Haspel began her reply by discussing how America has changed since the Sept. 11., 2001, terrorist attacks and the country’s decision to hold itself to a “stricter moral standard,” adding that she supports that standard.

Warner followed that up by asking how Haspel would respond to a request from President Trump and the White House that might run counter to her moral values.

“I would never, ever take CIA back to an interrogation program,” Haspel said. She added that she would not “put CIA officers at risk by asking them to undertake risky, controversial activity again.”

Warner asked, “If this president asked you to do something that you find morally objectionable, even if there is an [Office of Legal Counsel] opinion, what will you do? Will you carry out that order or not?”

“Senator, my moral compass is strong,” Haspel said. “I would not allow CIA to undertake activity that I thought was immoral – even if it was technically legal. I would absolutely not permit it.” Prodded again by Warner, Haspel said, “No. I believe that CIA must undertake activities that are consistent with American values.”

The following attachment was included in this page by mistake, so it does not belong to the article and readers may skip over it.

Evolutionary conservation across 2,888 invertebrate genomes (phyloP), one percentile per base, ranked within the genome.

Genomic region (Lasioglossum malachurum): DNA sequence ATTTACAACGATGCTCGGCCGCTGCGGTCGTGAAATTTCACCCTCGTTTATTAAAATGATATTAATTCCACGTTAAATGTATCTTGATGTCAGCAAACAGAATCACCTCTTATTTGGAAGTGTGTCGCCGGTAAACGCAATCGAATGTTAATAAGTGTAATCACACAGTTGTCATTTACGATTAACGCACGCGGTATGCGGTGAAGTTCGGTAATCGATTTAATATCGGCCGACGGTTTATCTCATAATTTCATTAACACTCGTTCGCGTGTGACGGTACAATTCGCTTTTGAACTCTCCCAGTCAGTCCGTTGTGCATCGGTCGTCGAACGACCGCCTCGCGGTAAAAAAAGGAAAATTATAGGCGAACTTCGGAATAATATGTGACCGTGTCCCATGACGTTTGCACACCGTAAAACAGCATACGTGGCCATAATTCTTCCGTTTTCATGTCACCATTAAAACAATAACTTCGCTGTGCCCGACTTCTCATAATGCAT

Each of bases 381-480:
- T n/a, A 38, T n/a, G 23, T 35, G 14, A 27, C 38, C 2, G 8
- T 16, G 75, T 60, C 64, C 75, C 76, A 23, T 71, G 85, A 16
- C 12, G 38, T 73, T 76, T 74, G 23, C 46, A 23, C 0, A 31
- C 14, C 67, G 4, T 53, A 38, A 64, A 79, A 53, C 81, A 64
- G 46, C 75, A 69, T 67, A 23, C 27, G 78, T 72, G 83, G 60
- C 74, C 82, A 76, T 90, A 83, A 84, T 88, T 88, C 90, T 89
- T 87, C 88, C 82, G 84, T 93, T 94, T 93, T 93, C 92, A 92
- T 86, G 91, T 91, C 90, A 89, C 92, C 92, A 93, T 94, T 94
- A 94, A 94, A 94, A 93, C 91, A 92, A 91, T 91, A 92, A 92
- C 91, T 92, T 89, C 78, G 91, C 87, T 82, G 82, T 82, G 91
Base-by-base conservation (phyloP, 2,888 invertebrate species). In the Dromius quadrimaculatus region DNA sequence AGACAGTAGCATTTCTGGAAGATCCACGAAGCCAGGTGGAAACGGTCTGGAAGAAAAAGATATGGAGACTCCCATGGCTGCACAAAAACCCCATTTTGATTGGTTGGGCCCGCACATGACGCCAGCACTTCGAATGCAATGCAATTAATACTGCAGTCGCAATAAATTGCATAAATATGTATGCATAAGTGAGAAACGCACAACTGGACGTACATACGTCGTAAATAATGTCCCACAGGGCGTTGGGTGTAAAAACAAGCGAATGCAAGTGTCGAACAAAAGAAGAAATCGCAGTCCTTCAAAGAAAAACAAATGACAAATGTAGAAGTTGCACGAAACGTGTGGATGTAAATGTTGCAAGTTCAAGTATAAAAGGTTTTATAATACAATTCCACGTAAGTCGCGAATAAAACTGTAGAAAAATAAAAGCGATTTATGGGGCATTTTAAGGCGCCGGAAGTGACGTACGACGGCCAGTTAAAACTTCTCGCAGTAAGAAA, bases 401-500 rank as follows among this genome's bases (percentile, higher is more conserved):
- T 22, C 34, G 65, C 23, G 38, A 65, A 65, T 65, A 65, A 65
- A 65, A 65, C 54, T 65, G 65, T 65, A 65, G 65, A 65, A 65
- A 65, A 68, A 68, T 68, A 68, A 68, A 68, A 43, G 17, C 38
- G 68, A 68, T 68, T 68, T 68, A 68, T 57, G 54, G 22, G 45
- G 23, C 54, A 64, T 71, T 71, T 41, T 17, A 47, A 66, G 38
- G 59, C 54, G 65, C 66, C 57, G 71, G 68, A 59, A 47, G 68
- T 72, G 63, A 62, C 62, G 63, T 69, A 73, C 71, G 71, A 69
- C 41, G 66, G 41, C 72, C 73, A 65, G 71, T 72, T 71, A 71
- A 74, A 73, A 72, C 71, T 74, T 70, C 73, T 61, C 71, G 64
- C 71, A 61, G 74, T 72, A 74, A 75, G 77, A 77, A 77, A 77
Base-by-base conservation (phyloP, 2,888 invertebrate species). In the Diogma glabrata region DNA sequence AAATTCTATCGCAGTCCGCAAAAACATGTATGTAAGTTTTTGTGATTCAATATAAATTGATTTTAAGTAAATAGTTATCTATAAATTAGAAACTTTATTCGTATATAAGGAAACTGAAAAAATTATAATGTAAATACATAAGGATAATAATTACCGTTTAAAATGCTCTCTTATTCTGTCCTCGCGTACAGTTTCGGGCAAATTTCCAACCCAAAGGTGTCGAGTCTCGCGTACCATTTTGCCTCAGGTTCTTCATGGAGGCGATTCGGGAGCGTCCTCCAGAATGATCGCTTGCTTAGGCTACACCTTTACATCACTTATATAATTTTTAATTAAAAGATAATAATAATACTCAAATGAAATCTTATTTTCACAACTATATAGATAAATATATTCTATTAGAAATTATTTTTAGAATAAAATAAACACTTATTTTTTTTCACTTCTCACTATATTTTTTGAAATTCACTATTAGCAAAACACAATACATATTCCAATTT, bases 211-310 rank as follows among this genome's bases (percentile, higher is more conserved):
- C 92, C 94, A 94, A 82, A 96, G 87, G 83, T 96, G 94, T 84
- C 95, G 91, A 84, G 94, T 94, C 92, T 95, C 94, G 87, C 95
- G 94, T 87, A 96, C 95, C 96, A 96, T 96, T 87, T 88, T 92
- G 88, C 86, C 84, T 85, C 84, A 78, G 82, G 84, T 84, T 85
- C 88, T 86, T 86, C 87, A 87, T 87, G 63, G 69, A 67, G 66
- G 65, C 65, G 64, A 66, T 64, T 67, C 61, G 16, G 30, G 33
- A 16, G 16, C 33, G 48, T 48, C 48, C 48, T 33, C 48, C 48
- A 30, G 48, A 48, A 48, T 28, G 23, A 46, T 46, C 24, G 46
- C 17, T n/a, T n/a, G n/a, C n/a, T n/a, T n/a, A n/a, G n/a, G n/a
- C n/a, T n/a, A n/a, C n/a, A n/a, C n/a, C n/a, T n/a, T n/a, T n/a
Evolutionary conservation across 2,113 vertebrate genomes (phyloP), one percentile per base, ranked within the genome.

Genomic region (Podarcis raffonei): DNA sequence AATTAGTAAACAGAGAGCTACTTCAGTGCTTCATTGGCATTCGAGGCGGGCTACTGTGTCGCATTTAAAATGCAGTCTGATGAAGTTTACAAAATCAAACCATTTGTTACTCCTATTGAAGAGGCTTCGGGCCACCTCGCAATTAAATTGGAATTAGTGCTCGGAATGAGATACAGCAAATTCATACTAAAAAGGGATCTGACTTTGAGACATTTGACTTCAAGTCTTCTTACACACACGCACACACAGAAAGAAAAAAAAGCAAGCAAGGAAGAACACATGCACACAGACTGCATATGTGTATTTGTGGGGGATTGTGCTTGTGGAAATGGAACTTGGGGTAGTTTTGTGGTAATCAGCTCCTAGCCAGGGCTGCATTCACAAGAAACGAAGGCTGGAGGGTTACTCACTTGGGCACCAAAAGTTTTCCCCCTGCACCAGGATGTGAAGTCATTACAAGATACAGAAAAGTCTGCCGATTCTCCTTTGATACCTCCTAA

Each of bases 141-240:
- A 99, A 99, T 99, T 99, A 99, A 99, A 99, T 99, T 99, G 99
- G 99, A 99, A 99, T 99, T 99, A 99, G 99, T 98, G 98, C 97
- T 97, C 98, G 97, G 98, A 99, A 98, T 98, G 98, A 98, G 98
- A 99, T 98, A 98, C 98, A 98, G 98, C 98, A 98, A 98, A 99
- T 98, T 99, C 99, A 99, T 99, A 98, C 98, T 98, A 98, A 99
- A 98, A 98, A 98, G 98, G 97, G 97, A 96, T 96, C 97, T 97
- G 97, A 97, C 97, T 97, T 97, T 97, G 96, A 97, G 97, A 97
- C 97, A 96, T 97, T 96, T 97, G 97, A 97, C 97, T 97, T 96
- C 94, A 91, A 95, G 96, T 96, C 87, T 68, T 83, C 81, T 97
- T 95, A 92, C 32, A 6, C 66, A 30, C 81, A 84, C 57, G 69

In his opening remarks, Warner did not say that he plans to vote “no” on Haspel’s nomination. But while noting that Haspel has said U.S. law about interrogation has changed, he said, “I appreciate that, but it is not enough.”

At the start of the hearing, after the committee’s two senior members spoke, Haspel was formally introduced — and praised — by two former senators who once sat on the intelligence panel: Saxby Chambliss, R-Ga., and Evan Bayh, D-Ind.